where, , and are the generator and discriminator losses respectively, is the generator function, is the binary crossentropy loss for discriminator and is the categorical crossentropy loss for the classifier. In this experiment, and are equal to 0.2 and 0.8 respectively.
The optimizer used for training the generator and discriminator is ADAM with learning rate, and equal to 0.0002, 0.5 and 0.999 respectively. And the classifier is optimized using nestrov momentum gradient descent with learning rate and momentum equal to 0.01 and 0.9 respectively.
The results of the conditional generators trained using Conditional GAN (CGAN)
As it is shown in these figures the presented method gives superior results compare to CGAN and CDCGAN while using the exact same structure of generator as in CDCGAN. The results are comparable with ACGAN and the difference here is that this method is more versatile and can be applied to any GAN model regardless of model architecture and loss function.
3.2 Cfar10
The CFAR10 database CFAR10 () consists of 60000 images in 10 classes wherein 50000 of these images are for training and 10000 for testing purposes. The next experiment is comparing ACGAN
Layer  Type  kernel  Activation 
Input  Input  –  – 
Hidden 1  Dense  ReLU  
Reshape  Reshape  384ch  – 
Hidden 2  DeConv  (192 ch)  ReLU 
BathNorm 2  –  –  – 
Hidden 3  DeConv  (96 ch)  ReLU 
BathNorm 3  –  –  – 
Output  DeConv  (3 ch)  tanh 
Layer  Type  kernel  Activation 
Input  Input  –  
Gaussian  Noise  –  
Hidden 1  Conv  16ch  LeakyR(0.2) 
DropOut 1  DropOut  –  
Hidden 2  Conv  32ch  LeakyR(0.2) 
BathNorm 1  –  –  – 
DropOut 2  DropOut  –  
Hidden 3  Conv  64ch  LeakyR(0.2) 
BathNorm 2  –  –  – 
DropOut 3  DropOut  –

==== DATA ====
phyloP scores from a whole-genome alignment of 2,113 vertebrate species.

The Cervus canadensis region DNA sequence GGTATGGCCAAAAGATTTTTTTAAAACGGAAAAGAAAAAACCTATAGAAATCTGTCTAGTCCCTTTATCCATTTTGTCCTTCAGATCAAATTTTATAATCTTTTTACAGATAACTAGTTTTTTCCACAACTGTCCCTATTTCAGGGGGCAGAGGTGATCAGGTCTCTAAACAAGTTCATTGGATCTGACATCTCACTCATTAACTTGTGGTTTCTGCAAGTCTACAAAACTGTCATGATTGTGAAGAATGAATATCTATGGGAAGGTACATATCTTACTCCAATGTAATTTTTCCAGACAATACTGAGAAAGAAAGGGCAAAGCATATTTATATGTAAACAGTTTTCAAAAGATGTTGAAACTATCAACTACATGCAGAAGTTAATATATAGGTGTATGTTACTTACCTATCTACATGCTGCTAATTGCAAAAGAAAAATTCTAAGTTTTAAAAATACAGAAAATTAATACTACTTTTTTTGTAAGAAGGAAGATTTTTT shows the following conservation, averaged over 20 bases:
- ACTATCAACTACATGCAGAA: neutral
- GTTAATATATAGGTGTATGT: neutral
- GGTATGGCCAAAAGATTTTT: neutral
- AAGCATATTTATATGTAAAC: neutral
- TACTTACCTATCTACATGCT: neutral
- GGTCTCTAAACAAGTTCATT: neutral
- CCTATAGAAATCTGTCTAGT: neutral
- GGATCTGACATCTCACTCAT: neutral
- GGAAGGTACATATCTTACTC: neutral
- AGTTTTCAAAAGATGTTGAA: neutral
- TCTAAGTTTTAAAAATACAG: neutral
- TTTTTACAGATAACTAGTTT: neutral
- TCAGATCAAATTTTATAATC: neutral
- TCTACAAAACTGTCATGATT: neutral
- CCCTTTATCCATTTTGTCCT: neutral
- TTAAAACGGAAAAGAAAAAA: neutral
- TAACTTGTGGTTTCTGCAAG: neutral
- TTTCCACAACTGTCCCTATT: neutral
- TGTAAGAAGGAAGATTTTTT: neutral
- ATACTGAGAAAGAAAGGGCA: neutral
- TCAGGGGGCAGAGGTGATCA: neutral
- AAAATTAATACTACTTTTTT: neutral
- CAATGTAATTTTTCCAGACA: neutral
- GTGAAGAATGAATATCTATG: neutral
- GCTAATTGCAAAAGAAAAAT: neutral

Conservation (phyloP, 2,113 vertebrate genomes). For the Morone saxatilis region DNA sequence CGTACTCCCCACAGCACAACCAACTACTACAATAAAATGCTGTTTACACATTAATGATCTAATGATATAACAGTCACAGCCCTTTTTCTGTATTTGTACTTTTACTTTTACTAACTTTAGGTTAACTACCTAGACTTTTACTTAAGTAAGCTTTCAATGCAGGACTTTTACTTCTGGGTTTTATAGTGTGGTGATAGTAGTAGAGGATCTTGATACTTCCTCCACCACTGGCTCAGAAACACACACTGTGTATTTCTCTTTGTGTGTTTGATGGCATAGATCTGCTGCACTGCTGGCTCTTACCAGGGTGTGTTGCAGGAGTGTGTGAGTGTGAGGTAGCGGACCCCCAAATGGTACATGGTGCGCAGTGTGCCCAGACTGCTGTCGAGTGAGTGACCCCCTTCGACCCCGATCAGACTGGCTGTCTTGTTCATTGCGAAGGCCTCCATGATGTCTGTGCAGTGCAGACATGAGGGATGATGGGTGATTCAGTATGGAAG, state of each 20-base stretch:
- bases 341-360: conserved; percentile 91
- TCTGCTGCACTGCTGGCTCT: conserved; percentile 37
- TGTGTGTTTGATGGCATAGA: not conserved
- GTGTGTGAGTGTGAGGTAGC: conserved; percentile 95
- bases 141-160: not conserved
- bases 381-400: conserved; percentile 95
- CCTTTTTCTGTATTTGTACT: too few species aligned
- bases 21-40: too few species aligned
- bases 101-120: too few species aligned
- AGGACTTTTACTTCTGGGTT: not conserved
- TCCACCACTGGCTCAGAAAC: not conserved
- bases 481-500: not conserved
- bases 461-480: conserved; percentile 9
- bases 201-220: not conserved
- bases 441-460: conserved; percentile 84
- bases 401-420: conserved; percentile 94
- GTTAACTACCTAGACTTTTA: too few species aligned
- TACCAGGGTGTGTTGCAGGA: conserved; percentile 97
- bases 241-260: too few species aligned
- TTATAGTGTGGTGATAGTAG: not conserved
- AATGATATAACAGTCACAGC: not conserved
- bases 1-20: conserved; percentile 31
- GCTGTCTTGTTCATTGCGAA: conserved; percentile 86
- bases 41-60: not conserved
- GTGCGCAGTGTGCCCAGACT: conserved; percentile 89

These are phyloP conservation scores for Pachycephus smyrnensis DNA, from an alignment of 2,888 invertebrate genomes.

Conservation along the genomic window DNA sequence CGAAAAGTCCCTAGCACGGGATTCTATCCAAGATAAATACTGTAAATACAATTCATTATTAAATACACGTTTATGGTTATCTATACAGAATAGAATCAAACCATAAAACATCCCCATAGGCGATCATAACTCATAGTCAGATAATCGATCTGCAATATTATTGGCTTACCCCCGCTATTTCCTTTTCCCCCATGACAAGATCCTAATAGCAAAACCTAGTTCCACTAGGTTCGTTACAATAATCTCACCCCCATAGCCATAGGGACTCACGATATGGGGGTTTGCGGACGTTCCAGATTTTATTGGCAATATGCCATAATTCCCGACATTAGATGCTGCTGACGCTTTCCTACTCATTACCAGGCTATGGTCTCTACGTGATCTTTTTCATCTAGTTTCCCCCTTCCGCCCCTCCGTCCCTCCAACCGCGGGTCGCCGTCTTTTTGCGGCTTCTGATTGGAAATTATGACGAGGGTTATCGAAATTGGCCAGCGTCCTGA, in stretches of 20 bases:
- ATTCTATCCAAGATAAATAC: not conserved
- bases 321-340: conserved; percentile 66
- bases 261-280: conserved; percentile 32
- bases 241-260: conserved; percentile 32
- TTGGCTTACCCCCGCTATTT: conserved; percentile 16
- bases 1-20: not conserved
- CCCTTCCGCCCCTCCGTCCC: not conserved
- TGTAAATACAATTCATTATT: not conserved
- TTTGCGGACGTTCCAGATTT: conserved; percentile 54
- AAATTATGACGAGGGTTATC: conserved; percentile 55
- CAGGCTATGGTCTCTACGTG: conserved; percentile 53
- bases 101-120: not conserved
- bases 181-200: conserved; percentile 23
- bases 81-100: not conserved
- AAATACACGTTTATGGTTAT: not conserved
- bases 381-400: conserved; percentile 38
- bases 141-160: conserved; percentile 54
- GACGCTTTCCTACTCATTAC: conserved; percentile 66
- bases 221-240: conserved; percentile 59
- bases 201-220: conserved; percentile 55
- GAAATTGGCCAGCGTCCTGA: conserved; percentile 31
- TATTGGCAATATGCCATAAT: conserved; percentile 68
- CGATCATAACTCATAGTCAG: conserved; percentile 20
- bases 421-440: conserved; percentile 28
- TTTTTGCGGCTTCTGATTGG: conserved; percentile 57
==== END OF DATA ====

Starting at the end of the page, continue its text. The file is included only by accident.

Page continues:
Hidden 4  Conv  128ch  LeakyR(0.2) 
BathNorm 3  –  –  – 
DropOut 4  DropOut  –  
Hidden 5  Conv  256ch  LeakyR(0.2) 
BathNorm 4  –  –  – 
DropOut 5  DropOut  –  
Hidden 6  Conv  512ch  LeakyR(0.2) 
BathNorm 5  –  –  – 
DropOut 6  DropOut  –  
MBDisc MBDISC ()  –  –  – 
Output  Dense  1  sigmoid 
Layer  Type  kernel  Activation 

Input  Input  –  
Hidden 1  Conv  (128ch)  ReLU 
BatchNorm 1  –  –  – 
MaxPool 1  MaxPool  (2,2)  – 
Hidden 2  Conv  (256ch)  ReLU 
BatchNorm 2  –  –  – 
MaxPool 2  MaxPool  (2,2)  – 
Hidden 3  Conv  (512ch)  ReLU 
BatchNorm 3  –  –  – 
MaxPool 3  MaxPool  (2,2)  – 
Hidden 4  Dense  512  ReLU 
Output  Dense  10  softmax 
The loss function used to train the VAC+GAN is given by
(15) 
where, , and are the generator and discriminator losses respectively, is the generator function, is the binary crossentropy loss for discriminator and is the categorical crossentropy loss for the classifier. In this experiment, and are equal to 0.5 and 0.5 respectively.
The optimizer used for training the generator and discriminator is ADAM with learning rate, and equal to 0.0002, 0.5 and 0.999 respectively. And the classifier is optimized using nestrov momentum gradient descent with learning rate and momentum equal to 0.01 and 0.9 respectively. The results for ACGAN and proposed method are shown in figures 6